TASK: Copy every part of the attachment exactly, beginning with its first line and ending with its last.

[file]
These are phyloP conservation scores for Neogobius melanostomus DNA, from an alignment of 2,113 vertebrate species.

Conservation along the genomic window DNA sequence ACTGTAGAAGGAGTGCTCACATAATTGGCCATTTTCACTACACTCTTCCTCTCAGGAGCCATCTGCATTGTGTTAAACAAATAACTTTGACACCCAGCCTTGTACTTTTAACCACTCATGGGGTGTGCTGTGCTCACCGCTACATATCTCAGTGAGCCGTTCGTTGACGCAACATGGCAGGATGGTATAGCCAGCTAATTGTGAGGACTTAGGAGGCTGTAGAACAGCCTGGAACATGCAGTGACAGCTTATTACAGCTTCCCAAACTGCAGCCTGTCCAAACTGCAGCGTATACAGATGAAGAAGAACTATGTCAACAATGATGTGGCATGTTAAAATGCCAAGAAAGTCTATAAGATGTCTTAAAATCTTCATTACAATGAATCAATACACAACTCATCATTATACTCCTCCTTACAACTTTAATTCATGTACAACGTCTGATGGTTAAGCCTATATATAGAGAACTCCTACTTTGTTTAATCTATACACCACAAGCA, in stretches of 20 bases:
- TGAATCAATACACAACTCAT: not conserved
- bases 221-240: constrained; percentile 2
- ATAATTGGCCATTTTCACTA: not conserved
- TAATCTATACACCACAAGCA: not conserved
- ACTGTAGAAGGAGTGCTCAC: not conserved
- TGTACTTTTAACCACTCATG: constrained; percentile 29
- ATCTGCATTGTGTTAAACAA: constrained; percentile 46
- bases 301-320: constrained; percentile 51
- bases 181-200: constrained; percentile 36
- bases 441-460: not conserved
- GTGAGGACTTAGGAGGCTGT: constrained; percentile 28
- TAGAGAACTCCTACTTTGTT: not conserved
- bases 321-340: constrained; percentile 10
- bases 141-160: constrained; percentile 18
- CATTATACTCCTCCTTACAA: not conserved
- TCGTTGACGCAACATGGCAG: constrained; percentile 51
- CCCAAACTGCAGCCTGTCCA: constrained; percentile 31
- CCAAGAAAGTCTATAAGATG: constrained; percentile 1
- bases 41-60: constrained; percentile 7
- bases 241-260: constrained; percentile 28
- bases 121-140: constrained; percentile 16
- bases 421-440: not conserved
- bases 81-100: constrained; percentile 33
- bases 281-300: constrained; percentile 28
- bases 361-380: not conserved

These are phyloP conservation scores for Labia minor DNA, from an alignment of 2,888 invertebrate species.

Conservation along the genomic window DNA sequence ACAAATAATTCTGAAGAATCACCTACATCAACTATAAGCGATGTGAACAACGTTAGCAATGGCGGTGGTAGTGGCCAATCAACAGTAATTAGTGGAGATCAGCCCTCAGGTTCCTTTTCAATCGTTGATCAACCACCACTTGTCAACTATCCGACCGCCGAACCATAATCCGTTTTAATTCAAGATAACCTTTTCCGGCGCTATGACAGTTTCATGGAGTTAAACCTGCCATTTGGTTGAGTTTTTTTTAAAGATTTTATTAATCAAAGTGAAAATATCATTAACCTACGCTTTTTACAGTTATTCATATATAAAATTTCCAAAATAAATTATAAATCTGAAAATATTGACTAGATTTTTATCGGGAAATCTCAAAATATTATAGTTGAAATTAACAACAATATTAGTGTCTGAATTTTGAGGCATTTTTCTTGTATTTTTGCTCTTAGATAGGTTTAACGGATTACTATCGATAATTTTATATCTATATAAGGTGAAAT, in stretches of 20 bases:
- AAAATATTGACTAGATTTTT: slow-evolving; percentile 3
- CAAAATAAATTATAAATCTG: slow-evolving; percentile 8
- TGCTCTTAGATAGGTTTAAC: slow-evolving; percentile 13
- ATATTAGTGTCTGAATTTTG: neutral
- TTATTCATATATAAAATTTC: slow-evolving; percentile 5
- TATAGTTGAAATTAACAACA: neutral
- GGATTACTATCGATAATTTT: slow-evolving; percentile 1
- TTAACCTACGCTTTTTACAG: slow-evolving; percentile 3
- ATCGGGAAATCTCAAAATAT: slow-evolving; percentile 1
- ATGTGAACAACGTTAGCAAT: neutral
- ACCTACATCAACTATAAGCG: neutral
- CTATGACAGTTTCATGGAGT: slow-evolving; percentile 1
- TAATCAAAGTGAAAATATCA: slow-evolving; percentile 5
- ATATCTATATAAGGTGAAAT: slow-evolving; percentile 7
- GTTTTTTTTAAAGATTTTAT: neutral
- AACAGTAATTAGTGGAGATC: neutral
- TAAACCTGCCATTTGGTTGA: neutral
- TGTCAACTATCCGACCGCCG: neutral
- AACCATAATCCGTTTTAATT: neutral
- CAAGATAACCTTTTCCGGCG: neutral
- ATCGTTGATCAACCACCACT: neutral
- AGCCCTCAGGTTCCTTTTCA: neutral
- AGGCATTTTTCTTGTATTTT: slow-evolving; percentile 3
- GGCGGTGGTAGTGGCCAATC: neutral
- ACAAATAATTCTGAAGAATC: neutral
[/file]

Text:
These are phyloP conservation scores for Neogobius melanostomus DNA, from an alignment of 2,113 vertebrate species.

Conservation along the genomic window DNA sequence ACTGTAGAAGGAGTGCTCACATAATTGGCCATTTTCACTACACTCTTCCTCTCAGGAGCCATCTGCATTGTGTTAAACAAATAACTTTGACACCCAGCCTTGTACTTTTAACCACTCATGGGGTGTGCTGTGCTCACCGCTACATATCTCAGTGAGCCGTTCGTTGACGCAACATGGCAGGATGGTATAGCCAGCTAATTGTGAGGACTTAGGAGGCTGTAGAACAGCCTGGAACATGCAGTGACAGCTTATTACAGCTTCCCAAACTGCAGCCTGTCCAAACTGCAGCGTATACAGATGAAGAAGAACTATGTCAACAATGATGTGGCATGTTAAAATGCCAAGAAAGTCTATAAGATGTCTTAAAATCTTCATTACAATGAATCAATACACAACTCATCATTATACTCCTCCTTACAACTTTAATTCATGTACAACGTCTGATGGTTAAGCCTATATATAGAGAACTCCTACTTTGTTTAATCTATACACCACAAGCA, in stretches of 20 bases:
- TGAATCAATACACAACTCAT: not conserved
- bases 221-240: constrained; percentile 2
- ATAATTGGCCATTTTCACTA: not conserved
- TAATCTATACACCACAAGCA: not conserved
- ACTGTAGAAGGAGTGCTCAC: not conserved
- TGTACTTTTAACCACTCATG: constrained; percentile 29
- ATCTGCATTGTGTTAAACAA: constrained; percentile 46
- bases 301-320: constrained; percentile 51
- bases 181-200: constrained; percentile 36
- bases 441-460: not conserved
- GTGAGGACTTAGGAGGCTGT: constrained; percentile 28
- TAGAGAACTCCTACTTTGTT: not conserved
- bases 321-340: constrained; percentile 10
- bases 141-160: constrained; percentile 18
- CATTATACTCCTCCTTACAA: not conserved
- TCGTTGACGCAACATGGCAG: constrained; percentile 51
- CCCAAACTGCAGCCTGTCCA: constrained; percentile 31
- CCAAGAAAGTCTATAAGATG: constrained; percentile 1
- bases 41-60: constrained; percentile 7
- bases 241-260: constrained; percentile 28
- bases 121-140: constrained; percentile 16
- bases 421-440: not conserved
- bases 81-100: constrained; percentile 33
- bases 281-300: constrained; percentile 28
- bases 361-380: not conserved

These are phyloP conservation scores for Labia minor DNA, from an alignment of 2,888 invertebrate species.

Conservation along the genomic window DNA sequence ACAAATAATTCTGAAGAATCACCTACATCAACTATAAGCGATGTGAACAACGTTAGCAATGGCGGTGGTAGTGGCCAATCAACAGTAATTAGTGGAGATCAGCCCTCAGGTTCCTTTTCAATCGTTGATCAACCACCACTTGTCAACTATCCGACCGCCGAACCATAATCCGTTTTAATTCAAGATAACCTTTTCCGGCGCTATGACAGTTTCATGGAGTTAAACCTGCCATTTGGTTGAGTTTTTTTTAAAGATTTTATTAATCAAAGTGAAAATATCATTAACCTACGCTTTTTACAGTTATTCATATATAAAATTTCCAAAATAAATTATAAATCTGAAAATATTGACTAGATTTTTATCGGGAAATCTCAAAATATTATAGTTGAAATTAACAACAATATTAGTGTCTGAATTTTGAGGCATTTTTCTTGTATTTTTGCTCTTAGATAGGTTTAACGGATTACTATCGATAATTTTATATCTATATAAGGTGAAAT, in stretches of 20 bases:
- AAAATATTGACTAGATTTTT: slow-evolving; percentile 3
- CAAAATAAATTATAAATCTG: slow-evolving; percentile 8
- TGCTCTTAGATAGGTTTAAC: slow-evolving; percentile 13
- ATATTAGTGTCTGAATTTTG: neutral
- TTATTCATATATAAAATTTC: slow-evolving; percentile 5
- TATAGTTGAAATTAACAACA: neutral
- GGATTACTATCGATAATTTT: slow-evolving; percentile 1
- TTAACCTACGCTTTTTACAG: slow-evolving; percentile 3
- ATCGGGAAATCTCAAAATAT: slow-evolving; percentile 1
- ATGTGAACAACGTTAGCAAT: neutral
- ACCTACATCAACTATAAGCG: neutral
- CTATGACAGTTTCATGGAGT: slow-evolving; percentile 1
- TAATCAAAGTGAAAATATCA: slow-evolving; percentile 5
- ATATCTATATAAGGTGAAAT: slow-evolving; percentile 7
- GTTTTTTTTAAAGATTTTAT: neutral
- AACAGTAATTAGTGGAGATC: neutral
- TAAACCTGCCATTTGGTTGA: neutral
- TGTCAACTATCCGACCGCCG: neutral
- AACCATAATCCGTTTTAATT: neutral
- CAAGATAACCTTTTCCGGCG: neutral
- ATCGTTGATCAACCACCACT: neutral
- AGCCCTCAGGTTCCTTTTCA: neutral
- AGGCATTTTTCTTGTATTTT: slow-evolving; percentile 3
- GGCGGTGGTAGTGGCCAATC: neutral
- ACAAATAATTCTGAAGAATC: neutral